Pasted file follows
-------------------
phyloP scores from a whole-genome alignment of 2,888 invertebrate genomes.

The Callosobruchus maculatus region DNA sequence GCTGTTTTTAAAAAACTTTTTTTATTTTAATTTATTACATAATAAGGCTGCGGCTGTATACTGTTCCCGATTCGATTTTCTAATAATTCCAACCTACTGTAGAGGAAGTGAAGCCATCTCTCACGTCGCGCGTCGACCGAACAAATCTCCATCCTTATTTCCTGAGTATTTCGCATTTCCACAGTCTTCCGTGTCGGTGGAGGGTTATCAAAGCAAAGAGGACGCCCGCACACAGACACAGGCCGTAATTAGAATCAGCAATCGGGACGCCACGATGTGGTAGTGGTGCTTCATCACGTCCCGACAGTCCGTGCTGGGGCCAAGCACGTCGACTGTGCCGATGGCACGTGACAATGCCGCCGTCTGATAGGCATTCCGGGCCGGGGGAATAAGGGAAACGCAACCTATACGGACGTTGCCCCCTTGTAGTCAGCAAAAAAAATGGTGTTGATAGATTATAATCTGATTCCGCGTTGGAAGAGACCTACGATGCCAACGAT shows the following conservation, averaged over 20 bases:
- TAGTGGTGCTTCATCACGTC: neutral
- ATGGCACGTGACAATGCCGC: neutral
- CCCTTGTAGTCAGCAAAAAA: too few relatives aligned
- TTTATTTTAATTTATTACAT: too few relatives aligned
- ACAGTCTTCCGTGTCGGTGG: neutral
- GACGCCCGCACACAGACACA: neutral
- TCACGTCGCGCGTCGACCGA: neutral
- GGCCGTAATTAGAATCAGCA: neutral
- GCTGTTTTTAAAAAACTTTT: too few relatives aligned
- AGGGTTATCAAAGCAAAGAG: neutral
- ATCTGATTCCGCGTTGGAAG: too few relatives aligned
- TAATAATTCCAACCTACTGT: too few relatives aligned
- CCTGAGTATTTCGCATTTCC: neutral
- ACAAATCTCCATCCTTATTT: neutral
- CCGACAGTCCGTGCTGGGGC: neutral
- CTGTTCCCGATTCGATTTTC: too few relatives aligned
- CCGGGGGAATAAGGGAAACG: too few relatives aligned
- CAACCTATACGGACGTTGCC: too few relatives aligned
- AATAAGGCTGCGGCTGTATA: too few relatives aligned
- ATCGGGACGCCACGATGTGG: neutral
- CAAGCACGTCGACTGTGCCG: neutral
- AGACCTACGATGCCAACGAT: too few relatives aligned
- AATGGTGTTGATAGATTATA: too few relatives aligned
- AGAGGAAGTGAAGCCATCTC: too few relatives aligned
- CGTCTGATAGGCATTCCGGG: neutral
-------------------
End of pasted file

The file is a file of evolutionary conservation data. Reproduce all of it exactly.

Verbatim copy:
phyloP scores from a whole-genome alignment of 2,888 invertebrate genomes.

The Callosobruchus maculatus region DNA sequence GCTGTTTTTAAAAAACTTTTTTTATTTTAATTTATTACATAATAAGGCTGCGGCTGTATACTGTTCCCGATTCGATTTTCTAATAATTCCAACCTACTGTAGAGGAAGTGAAGCCATCTCTCACGTCGCGCGTCGACCGAACAAATCTCCATCCTTATTTCCTGAGTATTTCGCATTTCCACAGTCTTCCGTGTCGGTGGAGGGTTATCAAAGCAAAGAGGACGCCCGCACACAGACACAGGCCGTAATTAGAATCAGCAATCGGGACGCCACGATGTGGTAGTGGTGCTTCATCACGTCCCGACAGTCCGTGCTGGGGCCAAGCACGTCGACTGTGCCGATGGCACGTGACAATGCCGCCGTCTGATAGGCATTCCGGGCCGGGGGAATAAGGGAAACGCAACCTATACGGACGTTGCCCCCTTGTAGTCAGCAAAAAAAATGGTGTTGATAGATTATAATCTGATTCCGCGTTGGAAGAGACCTACGATGCCAACGAT shows the following conservation, averaged over 20 bases:
- TAGTGGTGCTTCATCACGTC: neutral
- ATGGCACGTGACAATGCCGC: neutral
- CCCTTGTAGTCAGCAAAAAA: too few relatives aligned
- TTTATTTTAATTTATTACAT: too few relatives aligned
- ACAGTCTTCCGTGTCGGTGG: neutral
- GACGCCCGCACACAGACACA: neutral
- TCACGTCGCGCGTCGACCGA: neutral
- GGCCGTAATTAGAATCAGCA: neutral
- GCTGTTTTTAAAAAACTTTT: too few relatives aligned
- AGGGTTATCAAAGCAAAGAG: neutral
- ATCTGATTCCGCGTTGGAAG: too few relatives aligned
- TAATAATTCCAACCTACTGT: too few relatives aligned
- CCTGAGTATTTCGCATTTCC: neutral
- ACAAATCTCCATCCTTATTT: neutral
- CCGACAGTCCGTGCTGGGGC: neutral
- CTGTTCCCGATTCGATTTTC: too few relatives aligned
- CCGGGGGAATAAGGGAAACG: too few relatives aligned
- CAACCTATACGGACGTTGCC: too few relatives aligned
- AATAAGGCTGCGGCTGTATA: too few relatives aligned
- ATCGGGACGCCACGATGTGG: neutral
- CAAGCACGTCGACTGTGCCG: neutral
- AGACCTACGATGCCAACGAT: too few relatives aligned
- AATGGTGTTGATAGATTATA: too few relatives aligned
- AGAGGAAGTGAAGCCATCTC: too few relatives aligned
- CGTCTGATAGGCATTCCGGG: neutral